* Republicans keen to cut spending, debt a "security risk"
* Yemen, Somalia seen as growing terrorism threat
* China is a focus for cyber security
(Adds comments on debt, Egypt)
By Phil Stewart
WASHINGTON, Feb 10 The United States faces cuts
in intelligence spending despite threats ranging from al Qaeda
in Yemen and Somalia to nuclear programs in Iran and North
Korea, the top U.S. intelligence official said on Thursday.
With newly powerful Republicans in Congress eager to slash
spending on many fronts, senior intelligence officials faced
questions about the future of U.S. spycraft even as Washington
tries to gauge the impact of turmoil in the Middle East.
"We all understand that we're going to be in for some belt
tightening," Director of National Intelligence James Clapper
told a House of Representatives Intelligence Committee
Last year, the U.S. government disclosed it spent just more
than $80 billion on intelligence in fiscal year 2010, double
the amount in 2001 -- the year of the Sept. 11 attacks on the
United States by al Qaeda militants.
Much of the increase came during the eight-year presidency
of Republican George W. Bush as the United States went to war
in Afghanistan and Iraq and stepped up security at home.
President Barack Obama, a Democrat, took office in 2009.
"We must see greater efficiencies in your existing budgets
to either fund new or expanded intelligence programs or return
those savings to the American people," Representative Mike
Rogers, the new Republican chairman of the intelligence
committee, said in his opening statement.
Clapper, repeating warnings made by Secretary of State
Hillary Clinton, said the massive U.S. deficit was weakening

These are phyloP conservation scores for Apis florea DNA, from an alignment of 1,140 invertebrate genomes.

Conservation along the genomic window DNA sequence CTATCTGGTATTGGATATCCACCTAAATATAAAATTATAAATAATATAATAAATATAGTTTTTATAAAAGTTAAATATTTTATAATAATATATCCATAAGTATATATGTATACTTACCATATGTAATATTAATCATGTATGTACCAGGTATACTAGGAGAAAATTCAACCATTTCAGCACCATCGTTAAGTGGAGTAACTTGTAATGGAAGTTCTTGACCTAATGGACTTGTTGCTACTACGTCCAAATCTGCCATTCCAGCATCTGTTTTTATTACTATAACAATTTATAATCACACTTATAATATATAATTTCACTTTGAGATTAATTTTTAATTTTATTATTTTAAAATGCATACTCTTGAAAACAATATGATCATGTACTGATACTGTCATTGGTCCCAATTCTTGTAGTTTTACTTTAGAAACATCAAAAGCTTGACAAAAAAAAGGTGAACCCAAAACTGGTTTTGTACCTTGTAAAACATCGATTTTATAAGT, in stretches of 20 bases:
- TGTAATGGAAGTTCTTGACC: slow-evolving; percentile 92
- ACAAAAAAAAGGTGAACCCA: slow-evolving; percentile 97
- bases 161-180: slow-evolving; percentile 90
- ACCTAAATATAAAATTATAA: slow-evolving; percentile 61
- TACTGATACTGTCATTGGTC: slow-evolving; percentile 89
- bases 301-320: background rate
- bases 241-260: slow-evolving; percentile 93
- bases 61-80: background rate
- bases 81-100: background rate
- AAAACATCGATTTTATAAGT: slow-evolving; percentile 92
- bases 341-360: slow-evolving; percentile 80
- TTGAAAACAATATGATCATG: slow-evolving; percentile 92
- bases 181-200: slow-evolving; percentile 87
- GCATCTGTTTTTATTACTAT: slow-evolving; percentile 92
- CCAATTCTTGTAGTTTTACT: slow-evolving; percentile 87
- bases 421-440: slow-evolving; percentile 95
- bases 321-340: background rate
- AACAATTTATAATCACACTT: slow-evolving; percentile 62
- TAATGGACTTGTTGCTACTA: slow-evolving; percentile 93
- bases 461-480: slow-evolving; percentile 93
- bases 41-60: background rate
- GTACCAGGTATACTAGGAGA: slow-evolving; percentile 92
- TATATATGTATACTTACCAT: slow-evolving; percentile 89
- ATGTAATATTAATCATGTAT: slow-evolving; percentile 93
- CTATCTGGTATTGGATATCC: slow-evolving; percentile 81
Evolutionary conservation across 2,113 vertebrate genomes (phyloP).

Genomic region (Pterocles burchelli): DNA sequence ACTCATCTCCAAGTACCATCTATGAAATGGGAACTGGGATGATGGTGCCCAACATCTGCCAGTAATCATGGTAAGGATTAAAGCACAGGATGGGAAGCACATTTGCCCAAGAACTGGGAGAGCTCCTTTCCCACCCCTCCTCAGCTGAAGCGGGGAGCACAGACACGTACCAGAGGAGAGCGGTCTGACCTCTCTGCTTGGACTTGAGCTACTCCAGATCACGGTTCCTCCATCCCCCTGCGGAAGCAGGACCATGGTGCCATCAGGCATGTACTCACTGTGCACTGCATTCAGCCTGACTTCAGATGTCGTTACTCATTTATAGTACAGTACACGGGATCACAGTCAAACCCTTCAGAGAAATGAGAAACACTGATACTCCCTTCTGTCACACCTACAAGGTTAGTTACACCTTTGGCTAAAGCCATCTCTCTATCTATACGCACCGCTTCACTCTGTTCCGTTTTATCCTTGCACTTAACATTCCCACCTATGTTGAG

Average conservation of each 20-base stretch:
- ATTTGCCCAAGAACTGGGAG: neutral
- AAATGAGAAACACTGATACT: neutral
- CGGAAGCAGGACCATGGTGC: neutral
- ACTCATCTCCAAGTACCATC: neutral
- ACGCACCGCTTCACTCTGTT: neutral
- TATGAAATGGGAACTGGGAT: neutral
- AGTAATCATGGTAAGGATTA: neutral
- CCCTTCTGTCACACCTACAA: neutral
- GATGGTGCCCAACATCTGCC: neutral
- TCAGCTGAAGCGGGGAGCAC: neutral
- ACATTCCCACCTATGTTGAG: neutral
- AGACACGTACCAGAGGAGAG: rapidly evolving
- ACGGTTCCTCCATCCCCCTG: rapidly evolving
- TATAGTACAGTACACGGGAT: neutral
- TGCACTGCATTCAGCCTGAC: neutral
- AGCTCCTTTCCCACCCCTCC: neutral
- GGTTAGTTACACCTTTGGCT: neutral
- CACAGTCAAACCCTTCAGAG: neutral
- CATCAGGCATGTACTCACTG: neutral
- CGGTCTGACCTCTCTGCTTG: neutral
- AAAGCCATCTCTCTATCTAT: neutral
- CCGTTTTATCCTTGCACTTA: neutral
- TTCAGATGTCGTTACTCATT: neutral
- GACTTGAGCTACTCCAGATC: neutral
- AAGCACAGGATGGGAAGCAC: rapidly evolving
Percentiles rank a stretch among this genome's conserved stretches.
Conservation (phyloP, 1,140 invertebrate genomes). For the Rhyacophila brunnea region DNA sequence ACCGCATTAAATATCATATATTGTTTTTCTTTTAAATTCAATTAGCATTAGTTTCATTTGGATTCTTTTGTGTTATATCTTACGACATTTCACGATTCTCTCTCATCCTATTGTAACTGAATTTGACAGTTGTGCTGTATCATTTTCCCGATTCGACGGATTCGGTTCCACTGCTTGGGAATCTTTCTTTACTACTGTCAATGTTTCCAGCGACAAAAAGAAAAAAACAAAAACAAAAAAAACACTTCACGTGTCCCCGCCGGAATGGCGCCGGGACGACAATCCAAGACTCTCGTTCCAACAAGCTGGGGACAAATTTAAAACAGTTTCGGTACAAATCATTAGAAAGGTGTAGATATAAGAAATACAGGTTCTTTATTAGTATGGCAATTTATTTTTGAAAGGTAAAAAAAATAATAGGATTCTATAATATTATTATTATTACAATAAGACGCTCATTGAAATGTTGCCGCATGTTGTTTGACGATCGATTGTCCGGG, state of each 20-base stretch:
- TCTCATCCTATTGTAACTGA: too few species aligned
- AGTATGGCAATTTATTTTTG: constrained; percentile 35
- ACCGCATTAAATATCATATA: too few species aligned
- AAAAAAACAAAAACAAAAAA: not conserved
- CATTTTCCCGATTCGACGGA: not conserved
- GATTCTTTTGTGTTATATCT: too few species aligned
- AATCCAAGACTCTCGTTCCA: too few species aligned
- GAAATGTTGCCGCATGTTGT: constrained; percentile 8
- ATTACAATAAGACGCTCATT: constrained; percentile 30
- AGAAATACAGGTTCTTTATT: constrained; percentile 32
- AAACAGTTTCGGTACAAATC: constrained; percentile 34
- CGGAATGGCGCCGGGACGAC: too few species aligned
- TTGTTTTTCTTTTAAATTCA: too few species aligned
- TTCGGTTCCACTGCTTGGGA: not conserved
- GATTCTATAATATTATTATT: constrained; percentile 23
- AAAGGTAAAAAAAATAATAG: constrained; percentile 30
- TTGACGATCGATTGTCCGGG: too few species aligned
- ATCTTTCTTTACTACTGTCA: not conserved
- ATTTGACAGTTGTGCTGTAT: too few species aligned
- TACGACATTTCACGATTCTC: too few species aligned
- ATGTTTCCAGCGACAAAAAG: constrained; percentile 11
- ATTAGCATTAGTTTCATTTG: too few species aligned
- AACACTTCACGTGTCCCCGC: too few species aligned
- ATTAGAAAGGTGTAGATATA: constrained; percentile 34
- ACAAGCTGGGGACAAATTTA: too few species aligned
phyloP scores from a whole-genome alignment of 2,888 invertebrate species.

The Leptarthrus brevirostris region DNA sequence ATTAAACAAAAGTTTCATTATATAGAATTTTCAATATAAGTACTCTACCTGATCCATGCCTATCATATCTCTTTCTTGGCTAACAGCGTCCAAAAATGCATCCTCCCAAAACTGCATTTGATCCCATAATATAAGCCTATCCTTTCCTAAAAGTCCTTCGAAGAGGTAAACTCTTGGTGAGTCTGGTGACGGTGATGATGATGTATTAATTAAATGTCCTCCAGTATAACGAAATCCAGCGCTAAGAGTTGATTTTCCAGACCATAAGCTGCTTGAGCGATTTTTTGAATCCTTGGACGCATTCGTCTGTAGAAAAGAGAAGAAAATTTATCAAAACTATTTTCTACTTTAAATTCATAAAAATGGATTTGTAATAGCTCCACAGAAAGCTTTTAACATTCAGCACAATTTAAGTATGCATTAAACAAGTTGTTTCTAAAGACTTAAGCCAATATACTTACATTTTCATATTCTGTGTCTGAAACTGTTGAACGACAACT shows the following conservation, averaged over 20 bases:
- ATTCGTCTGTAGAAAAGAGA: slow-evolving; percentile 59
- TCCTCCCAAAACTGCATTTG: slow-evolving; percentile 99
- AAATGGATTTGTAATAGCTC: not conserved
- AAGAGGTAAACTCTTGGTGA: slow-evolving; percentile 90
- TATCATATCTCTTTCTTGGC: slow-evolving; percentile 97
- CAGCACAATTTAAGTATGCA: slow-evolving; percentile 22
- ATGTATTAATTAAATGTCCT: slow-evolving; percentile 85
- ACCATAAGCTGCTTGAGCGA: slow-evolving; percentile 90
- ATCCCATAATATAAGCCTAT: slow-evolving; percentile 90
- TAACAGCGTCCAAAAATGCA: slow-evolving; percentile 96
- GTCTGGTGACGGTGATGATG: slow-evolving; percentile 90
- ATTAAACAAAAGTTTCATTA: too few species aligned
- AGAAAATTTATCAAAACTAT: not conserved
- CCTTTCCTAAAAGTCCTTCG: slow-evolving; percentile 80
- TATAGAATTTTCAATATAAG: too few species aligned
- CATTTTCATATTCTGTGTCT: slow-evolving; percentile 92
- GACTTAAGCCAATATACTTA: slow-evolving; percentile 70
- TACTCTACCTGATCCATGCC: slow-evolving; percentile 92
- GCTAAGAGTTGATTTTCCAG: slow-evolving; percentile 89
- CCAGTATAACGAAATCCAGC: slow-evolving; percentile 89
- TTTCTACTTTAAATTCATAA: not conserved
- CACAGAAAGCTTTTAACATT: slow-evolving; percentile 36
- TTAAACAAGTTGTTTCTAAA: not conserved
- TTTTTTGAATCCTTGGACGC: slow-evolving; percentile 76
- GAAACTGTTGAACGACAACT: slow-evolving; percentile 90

the U.S. position against potential rivals including China,
which owns about $900 billion in U.S. Treasury debt.
"The debt does pose a potential threat to our national
security ... The financial relationship we have with China is
illustrative of that," he said.
NUCLEAR AND CYBER SECURITY
Clapper, in his written statement, said al Qaeda, under
heavy U.S. pressure in Afghanistan and Pakistan, was shifting
more focus to affiliates in Yemen and Somalia that could grow
stronger without a more sustained effort to disrupt them.
"The result may be that regional affiliates conducting most
of the terrorist attacks and multiple voices will provide
inspiration for the global jihadist movement," he said.
Clapper said the threat of cyber warfare was increasing and
that its impact was difficult to overstate, while CIA chief
Leon Panetta said the Internet was "the battleground of the
future" that the United States must be prepared to win.
Underscoring the threat, hackers in China broke into the
computer systems of five multinational energy companies to
steal bidding plans and other critical information, computer
security firm McAfee said. [ID:nTOE71905Z]
Nuclear programs in North Korea and Iran remain a serious
concern despite global efforts to halt them. Tehran is keeping
the option open to build a nuclear weapon, while Pyongyang is
already capable of building one, Clapper told the panel.
"North Korea would consider using nuclear weapons only
under certain narrow circumstances," he said. "We also assess,
albeit with low confidence, Pyongyang probably would not
attempt to use nuclear weapons against U.S. forces or territory
unless it perceived its regime to be on the verge of military
defeat and risked an irretrievable loss of control."
North Korea probably had additional uranium enrichment
facilities beyond the known Yongbyon nuclear complex, Clapper
(Writing by Andrew Quinn; Editing by John O'Callaghan and